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Alex Sharples and Helen Mitcheson discuss some recent cases brought against national governments and consider the impacts of these judgments.

Despite the challenges presented by the Covid 19 pandemic, as recent successful decisions make clear, climate change litigation is on the rise with a number of high profile judgments hitting the headlines over the past few months, and many more expected over the coming year.

On 27 May 2021, the federal court of Australia found that the environment minister had a duty of care to not act in a way that would cause future harm from climate change to younger people.  Although the judgment did not go so far as to grant the injunction sought by the claimants (eight teenagers and an octogenarian) to prevent the approval of a proposed extension to a coalmine, it is significant as it is the first time that such a duty of care has been recognised. 

On 29 April 2021, the Constitutional Court of Germany ruled that key parts of the country's climate legislation are insufficient, lacking detail on greenhouse gas (GHG) emission reduction targets beyond 2030. The court said that Germany's Climate Action Law is partly unconstitutional and obliged the German government to introduce details on GHG reduction targets beyond 2030 by 31 December 2022. In its ruling, the Court also made it clear that a violation of the state's obligation to protect the "natural foundations of life," which it said includes climate protection, could constitute a violation of the fundamental rights of citizens.  

This is the third major ruling of this type in Europe over the last few years and follows both Urgenda v Netherlands and Friends of the Irish Environment v Government of Ireland.  

In 2019, in Urgenda, the Netherlands Supreme Court upheld a ruling by a lower court that the Netherlands government should reduce GHG emissions by at least 25% by the end of 2020, compared to 1990 levels.

The figure of 25% derived from a report by the Intergovernmental Panel on Climate Change (IPCC) in 2007 that said that in order to limit global warming to a maximum of 2 degrees Celsius, developed countries, including the Netherlands would have to reduce their emissions in 2020 by 25% - 40% and in 2050 by 80% - 95% compared to their 1990 levels. That report had been expressly supported by the Netherlands itself.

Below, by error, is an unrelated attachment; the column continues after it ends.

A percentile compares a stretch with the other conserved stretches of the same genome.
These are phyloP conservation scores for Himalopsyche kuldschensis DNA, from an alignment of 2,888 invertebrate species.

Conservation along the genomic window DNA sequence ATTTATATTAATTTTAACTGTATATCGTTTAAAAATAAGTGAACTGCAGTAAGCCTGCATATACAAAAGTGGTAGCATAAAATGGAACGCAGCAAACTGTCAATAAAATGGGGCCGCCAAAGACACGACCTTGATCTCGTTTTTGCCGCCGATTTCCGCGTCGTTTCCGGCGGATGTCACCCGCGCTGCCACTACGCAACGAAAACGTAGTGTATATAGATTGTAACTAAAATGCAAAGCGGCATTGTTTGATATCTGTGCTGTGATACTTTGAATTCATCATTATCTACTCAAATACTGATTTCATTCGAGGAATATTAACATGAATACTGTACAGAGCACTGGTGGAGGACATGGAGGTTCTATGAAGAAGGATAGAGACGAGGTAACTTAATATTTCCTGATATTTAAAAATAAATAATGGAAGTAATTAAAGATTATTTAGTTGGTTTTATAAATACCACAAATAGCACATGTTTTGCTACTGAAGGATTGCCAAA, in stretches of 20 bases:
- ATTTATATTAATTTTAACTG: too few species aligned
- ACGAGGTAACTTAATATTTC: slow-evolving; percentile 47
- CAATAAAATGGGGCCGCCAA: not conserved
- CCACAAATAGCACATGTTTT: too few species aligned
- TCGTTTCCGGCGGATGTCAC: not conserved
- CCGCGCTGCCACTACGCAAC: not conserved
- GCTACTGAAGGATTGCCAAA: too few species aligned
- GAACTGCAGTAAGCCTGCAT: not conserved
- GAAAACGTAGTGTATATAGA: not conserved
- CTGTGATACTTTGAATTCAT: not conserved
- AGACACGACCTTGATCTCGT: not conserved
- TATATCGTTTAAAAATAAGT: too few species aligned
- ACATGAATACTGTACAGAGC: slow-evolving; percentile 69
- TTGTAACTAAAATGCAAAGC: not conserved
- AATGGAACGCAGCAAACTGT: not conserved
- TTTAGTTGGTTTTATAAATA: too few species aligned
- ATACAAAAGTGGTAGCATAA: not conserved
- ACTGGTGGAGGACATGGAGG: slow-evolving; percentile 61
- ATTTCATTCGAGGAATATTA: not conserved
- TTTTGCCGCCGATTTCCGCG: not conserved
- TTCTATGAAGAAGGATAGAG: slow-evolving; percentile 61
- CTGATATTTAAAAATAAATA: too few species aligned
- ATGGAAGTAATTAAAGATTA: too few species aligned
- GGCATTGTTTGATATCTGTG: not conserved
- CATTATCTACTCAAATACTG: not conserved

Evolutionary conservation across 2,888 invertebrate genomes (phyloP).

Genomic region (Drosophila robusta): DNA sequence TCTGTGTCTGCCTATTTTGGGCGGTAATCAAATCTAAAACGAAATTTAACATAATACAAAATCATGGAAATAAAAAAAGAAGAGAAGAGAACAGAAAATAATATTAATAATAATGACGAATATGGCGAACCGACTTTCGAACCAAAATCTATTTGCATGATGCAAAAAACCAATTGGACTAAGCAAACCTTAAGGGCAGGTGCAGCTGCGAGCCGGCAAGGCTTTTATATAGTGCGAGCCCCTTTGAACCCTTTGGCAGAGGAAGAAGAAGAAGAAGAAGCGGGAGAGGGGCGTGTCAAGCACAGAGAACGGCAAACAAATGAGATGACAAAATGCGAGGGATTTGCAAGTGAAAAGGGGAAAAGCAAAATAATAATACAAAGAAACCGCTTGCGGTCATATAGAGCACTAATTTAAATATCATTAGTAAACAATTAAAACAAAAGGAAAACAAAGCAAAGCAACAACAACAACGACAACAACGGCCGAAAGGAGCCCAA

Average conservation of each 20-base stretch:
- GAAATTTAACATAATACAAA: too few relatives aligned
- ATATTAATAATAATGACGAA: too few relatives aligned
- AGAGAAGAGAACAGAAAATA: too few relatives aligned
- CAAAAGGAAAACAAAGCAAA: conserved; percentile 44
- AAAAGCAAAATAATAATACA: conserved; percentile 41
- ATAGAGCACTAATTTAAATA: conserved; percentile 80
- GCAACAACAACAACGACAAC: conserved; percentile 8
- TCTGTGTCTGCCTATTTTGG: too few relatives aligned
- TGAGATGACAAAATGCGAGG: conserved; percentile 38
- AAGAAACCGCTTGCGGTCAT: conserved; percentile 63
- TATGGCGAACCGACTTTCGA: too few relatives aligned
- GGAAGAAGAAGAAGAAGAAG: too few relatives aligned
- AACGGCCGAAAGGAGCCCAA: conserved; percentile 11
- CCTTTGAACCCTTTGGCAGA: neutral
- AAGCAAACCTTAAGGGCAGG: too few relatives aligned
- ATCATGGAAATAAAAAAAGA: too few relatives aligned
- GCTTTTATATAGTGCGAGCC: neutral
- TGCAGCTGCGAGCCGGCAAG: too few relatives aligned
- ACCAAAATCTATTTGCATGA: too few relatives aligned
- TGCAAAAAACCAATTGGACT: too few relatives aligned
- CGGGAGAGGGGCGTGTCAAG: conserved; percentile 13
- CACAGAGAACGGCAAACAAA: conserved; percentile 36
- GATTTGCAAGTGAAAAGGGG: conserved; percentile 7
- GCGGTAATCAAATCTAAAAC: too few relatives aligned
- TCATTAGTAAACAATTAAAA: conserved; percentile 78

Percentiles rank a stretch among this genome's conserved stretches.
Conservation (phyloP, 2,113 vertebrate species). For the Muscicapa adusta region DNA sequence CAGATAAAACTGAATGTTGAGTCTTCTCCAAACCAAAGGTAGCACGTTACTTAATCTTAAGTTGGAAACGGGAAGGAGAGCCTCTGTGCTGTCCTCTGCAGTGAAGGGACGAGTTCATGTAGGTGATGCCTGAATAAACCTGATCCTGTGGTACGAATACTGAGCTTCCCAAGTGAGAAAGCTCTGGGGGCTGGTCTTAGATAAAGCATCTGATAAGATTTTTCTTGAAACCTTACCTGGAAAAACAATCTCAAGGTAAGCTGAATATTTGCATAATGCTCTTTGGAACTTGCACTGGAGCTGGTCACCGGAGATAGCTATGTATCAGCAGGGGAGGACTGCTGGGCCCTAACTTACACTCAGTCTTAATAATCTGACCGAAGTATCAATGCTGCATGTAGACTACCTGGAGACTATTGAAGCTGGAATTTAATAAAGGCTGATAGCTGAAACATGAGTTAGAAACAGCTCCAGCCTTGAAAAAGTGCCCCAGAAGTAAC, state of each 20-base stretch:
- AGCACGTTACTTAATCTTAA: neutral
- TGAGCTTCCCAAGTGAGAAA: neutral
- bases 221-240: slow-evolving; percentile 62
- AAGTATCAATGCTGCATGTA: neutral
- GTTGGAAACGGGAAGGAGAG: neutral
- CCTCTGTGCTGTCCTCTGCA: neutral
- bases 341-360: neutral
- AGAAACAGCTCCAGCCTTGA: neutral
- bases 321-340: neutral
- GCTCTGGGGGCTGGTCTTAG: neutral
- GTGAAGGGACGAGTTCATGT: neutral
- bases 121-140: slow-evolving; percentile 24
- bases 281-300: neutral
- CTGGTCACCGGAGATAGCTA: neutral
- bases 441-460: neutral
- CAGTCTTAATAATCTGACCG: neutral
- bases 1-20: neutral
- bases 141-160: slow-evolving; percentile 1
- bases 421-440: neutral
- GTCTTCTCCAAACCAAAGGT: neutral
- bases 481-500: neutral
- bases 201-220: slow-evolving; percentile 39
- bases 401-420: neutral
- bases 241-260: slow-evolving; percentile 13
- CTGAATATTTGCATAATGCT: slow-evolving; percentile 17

The court found that the Netherlands, through its support for the IPCC had in fact committed to a 25% - 40% reduction and that that was binding on the government. They held that the State's policy of 20% was not meeting the requirements imposed on the state pursuant to Article 2 (the right to life) and Article 8 (the right to respect to private and family life) of the European Convention on Human Rights, which included a positive obligation to take reasonable and appropriate measures to protect individuals against possible serious damage to their environment.  

The decision in Urgenda has implications for states who are signatories to the ECHR with litigation likely against states who are perceived to be not meeting their "fair share" obligations on climate change.

In July 2020, in Friends of the Irish Environment v Ireland, an advocacy group successfully argued on appeal that the Irish government's National Mitigation Plan in 2017 was unlawful on the basis that the plan did not contain enough detail to comply with the requirements of the Climate Action and Low Carbon Development Act 2015. Friends of the Irish Environment alleged that the plan, which seeks to transition to a low carbon economy by 2050, is inconsistent with the Act and Ireland's human rights commitments because it is not designed to achieve substantial short-term emissions reductions.  

The Supreme Court held that the plan was required to be sufficiently specific for the whole transition period up to 2050 and, overturning a decision of the High Court, which had decided that the government had appropriately exercised policy-making discretion and the plan was only an initial step in the 2050 transition, ruled that the plan should be quashed. The Court explained that "a compliant plan must be sufficiently specific as to policy over the whole period to 2050".